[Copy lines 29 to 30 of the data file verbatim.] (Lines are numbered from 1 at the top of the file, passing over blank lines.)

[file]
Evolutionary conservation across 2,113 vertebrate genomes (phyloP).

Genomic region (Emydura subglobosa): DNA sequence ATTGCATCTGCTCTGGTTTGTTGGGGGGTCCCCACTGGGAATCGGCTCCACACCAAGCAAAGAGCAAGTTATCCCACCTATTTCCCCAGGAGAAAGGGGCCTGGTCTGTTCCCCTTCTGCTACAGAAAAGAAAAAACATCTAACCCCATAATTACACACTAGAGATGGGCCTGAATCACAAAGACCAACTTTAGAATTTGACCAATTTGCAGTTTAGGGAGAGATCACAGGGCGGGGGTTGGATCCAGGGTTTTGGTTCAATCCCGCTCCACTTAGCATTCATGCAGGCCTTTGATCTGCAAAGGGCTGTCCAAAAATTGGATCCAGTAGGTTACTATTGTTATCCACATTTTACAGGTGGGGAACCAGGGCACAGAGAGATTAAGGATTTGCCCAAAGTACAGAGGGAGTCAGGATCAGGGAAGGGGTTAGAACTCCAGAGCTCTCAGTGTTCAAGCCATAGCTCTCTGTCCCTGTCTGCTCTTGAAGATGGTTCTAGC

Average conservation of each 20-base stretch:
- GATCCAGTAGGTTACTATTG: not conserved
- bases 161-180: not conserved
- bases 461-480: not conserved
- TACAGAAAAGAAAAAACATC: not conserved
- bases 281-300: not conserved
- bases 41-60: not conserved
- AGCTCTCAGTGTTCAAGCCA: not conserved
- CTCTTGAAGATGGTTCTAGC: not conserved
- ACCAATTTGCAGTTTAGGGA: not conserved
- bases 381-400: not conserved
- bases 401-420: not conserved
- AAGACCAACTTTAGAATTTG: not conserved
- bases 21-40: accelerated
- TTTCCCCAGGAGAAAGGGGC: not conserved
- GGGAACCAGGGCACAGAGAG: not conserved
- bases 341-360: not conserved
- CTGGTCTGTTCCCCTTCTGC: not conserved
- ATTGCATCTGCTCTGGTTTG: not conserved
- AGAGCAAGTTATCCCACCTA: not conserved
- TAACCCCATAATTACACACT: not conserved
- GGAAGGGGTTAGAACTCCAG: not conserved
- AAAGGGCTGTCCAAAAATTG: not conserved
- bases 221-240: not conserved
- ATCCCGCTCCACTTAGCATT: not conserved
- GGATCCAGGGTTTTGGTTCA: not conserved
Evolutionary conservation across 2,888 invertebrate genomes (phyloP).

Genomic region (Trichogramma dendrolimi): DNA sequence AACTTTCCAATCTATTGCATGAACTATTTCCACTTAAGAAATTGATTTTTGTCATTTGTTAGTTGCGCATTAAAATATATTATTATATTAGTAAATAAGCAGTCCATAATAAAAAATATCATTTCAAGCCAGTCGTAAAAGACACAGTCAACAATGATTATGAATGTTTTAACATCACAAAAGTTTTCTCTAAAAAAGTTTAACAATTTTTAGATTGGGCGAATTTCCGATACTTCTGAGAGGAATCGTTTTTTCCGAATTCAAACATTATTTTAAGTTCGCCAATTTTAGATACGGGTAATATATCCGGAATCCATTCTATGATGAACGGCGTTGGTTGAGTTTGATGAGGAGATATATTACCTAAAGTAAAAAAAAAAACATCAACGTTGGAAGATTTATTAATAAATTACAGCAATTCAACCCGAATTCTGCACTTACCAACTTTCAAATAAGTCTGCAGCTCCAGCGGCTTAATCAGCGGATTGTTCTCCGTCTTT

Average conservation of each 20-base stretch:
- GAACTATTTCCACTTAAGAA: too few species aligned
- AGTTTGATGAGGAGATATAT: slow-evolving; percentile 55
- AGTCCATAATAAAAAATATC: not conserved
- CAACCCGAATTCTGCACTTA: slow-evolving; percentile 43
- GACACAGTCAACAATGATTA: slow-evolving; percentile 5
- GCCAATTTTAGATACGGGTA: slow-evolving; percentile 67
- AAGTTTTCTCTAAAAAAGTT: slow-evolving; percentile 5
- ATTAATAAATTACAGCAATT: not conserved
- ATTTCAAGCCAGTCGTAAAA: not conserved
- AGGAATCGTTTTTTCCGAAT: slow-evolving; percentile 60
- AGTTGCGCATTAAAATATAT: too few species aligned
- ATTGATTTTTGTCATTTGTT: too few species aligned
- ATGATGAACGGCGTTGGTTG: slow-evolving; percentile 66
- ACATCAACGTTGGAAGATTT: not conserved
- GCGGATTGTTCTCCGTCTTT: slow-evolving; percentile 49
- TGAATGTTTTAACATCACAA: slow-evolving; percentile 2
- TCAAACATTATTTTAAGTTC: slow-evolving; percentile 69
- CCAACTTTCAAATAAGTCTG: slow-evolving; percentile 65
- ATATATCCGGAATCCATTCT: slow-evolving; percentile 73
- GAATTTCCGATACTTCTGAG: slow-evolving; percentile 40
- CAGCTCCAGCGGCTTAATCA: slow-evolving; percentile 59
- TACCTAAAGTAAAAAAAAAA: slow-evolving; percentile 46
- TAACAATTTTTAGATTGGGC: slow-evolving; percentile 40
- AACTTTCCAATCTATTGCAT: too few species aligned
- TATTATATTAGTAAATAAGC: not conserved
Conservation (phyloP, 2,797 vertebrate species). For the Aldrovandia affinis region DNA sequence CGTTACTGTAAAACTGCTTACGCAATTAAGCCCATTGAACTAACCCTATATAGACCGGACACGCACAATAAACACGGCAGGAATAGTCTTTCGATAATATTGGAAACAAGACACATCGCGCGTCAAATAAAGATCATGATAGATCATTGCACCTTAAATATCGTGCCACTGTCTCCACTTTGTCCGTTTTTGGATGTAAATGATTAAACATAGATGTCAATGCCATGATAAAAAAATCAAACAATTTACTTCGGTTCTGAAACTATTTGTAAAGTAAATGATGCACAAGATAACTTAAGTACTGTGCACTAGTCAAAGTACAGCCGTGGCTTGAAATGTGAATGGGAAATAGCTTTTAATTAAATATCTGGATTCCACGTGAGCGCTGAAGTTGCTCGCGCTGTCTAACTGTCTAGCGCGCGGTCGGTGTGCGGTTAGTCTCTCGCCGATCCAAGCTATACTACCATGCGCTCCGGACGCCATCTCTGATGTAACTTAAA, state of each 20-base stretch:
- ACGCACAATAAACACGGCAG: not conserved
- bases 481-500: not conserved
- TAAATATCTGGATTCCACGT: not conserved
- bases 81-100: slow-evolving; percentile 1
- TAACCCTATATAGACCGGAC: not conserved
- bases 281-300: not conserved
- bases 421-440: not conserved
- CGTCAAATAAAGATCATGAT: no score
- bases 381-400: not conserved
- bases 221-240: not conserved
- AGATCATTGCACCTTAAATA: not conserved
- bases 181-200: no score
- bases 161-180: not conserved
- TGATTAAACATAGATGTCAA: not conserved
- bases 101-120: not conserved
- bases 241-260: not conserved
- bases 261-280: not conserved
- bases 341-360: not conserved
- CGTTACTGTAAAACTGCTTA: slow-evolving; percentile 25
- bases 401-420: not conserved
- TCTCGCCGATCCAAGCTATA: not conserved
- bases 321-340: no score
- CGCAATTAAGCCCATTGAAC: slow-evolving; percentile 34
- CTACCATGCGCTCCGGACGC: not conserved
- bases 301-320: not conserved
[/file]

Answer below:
Evolutionary conservation across 2,888 invertebrate genomes (phyloP).

Genomic region (Trichogramma dendrolimi): DNA sequence AACTTTCCAATCTATTGCATGAACTATTTCCACTTAAGAAATTGATTTTTGTCATTTGTTAGTTGCGCATTAAAATATATTATTATATTAGTAAATAAGCAGTCCATAATAAAAAATATCATTTCAAGCCAGTCGTAAAAGACACAGTCAACAATGATTATGAATGTTTTAACATCACAAAAGTTTTCTCTAAAAAAGTTTAACAATTTTTAGATTGGGCGAATTTCCGATACTTCTGAGAGGAATCGTTTTTTCCGAATTCAAACATTATTTTAAGTTCGCCAATTTTAGATACGGGTAATATATCCGGAATCCATTCTATGATGAACGGCGTTGGTTGAGTTTGATGAGGAGATATATTACCTAAAGTAAAAAAAAAAACATCAACGTTGGAAGATTTATTAATAAATTACAGCAATTCAACCCGAATTCTGCACTTACCAACTTTCAAATAAGTCTGCAGCTCCAGCGGCTTAATCAGCGGATTGTTCTCCGTCTTT